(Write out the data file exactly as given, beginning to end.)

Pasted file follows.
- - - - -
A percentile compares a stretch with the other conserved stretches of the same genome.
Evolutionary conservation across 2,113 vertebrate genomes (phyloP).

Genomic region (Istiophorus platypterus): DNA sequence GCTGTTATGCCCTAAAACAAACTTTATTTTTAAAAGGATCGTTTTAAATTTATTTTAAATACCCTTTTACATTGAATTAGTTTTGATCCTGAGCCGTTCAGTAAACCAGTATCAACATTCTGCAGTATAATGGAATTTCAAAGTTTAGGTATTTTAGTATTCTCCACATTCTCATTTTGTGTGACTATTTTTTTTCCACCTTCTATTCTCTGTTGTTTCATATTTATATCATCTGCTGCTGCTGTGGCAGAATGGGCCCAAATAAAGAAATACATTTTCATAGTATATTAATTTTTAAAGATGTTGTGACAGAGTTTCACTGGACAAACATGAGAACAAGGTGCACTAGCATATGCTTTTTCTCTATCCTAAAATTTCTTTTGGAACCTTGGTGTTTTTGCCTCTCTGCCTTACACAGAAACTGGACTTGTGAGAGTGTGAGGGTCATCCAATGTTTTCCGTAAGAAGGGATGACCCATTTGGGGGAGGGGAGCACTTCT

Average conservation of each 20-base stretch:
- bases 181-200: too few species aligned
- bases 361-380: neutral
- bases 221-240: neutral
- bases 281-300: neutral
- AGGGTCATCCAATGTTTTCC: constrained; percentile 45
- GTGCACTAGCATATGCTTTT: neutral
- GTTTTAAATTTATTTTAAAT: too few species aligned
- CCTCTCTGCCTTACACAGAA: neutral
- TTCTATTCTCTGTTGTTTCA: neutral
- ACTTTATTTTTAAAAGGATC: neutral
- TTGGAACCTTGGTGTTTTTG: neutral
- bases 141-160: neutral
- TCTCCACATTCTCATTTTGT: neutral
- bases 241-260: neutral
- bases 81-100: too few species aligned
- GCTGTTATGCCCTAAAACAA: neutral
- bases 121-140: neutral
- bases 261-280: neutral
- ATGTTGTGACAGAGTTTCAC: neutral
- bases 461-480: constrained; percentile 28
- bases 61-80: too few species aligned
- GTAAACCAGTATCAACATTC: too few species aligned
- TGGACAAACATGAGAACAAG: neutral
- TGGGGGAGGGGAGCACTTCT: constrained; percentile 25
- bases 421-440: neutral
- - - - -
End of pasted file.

A percentile compares a stretch with the other conserved stretches of the same genome.
Evolutionary conservation across 2,113 vertebrate genomes (phyloP).

Genomic region (Istiophorus platypterus): DNA sequence GCTGTTATGCCCTAAAACAAACTTTATTTTTAAAAGGATCGTTTTAAATTTATTTTAAATACCCTTTTACATTGAATTAGTTTTGATCCTGAGCCGTTCAGTAAACCAGTATCAACATTCTGCAGTATAATGGAATTTCAAAGTTTAGGTATTTTAGTATTCTCCACATTCTCATTTTGTGTGACTATTTTTTTTCCACCTTCTATTCTCTGTTGTTTCATATTTATATCATCTGCTGCTGCTGTGGCAGAATGGGCCCAAATAAAGAAATACATTTTCATAGTATATTAATTTTTAAAGATGTTGTGACAGAGTTTCACTGGACAAACATGAGAACAAGGTGCACTAGCATATGCTTTTTCTCTATCCTAAAATTTCTTTTGGAACCTTGGTGTTTTTGCCTCTCTGCCTTACACAGAAACTGGACTTGTGAGAGTGTGAGGGTCATCCAATGTTTTCCGTAAGAAGGGATGACCCATTTGGGGGAGGGGAGCACTTCT

Average conservation of each 20-base stretch:
- bases 181-200: too few species aligned
- bases 361-380: neutral
- bases 221-240: neutral
- bases 281-300: neutral
- AGGGTCATCCAATGTTTTCC: constrained; percentile 45
- GTGCACTAGCATATGCTTTT: neutral
- GTTTTAAATTTATTTTAAAT: too few species aligned
- CCTCTCTGCCTTACACAGAA: neutral
- TTCTATTCTCTGTTGTTTCA: neutral
- ACTTTATTTTTAAAAGGATC: neutral
- TTGGAACCTTGGTGTTTTTG: neutral
- bases 141-160: neutral
- TCTCCACATTCTCATTTTGT: neutral
- bases 241-260: neutral
- bases 81-100: too few species aligned
- GCTGTTATGCCCTAAAACAA: neutral
- bases 121-140: neutral
- bases 261-280: neutral
- ATGTTGTGACAGAGTTTCAC: neutral
- bases 461-480: constrained; percentile 28
- bases 61-80: too few species aligned
- GTAAACCAGTATCAACATTC: too few species aligned
- TGGACAAACATGAGAACAAG: neutral
- TGGGGGAGGGGAGCACTTCT: constrained; percentile 25
- bases 421-440: neutral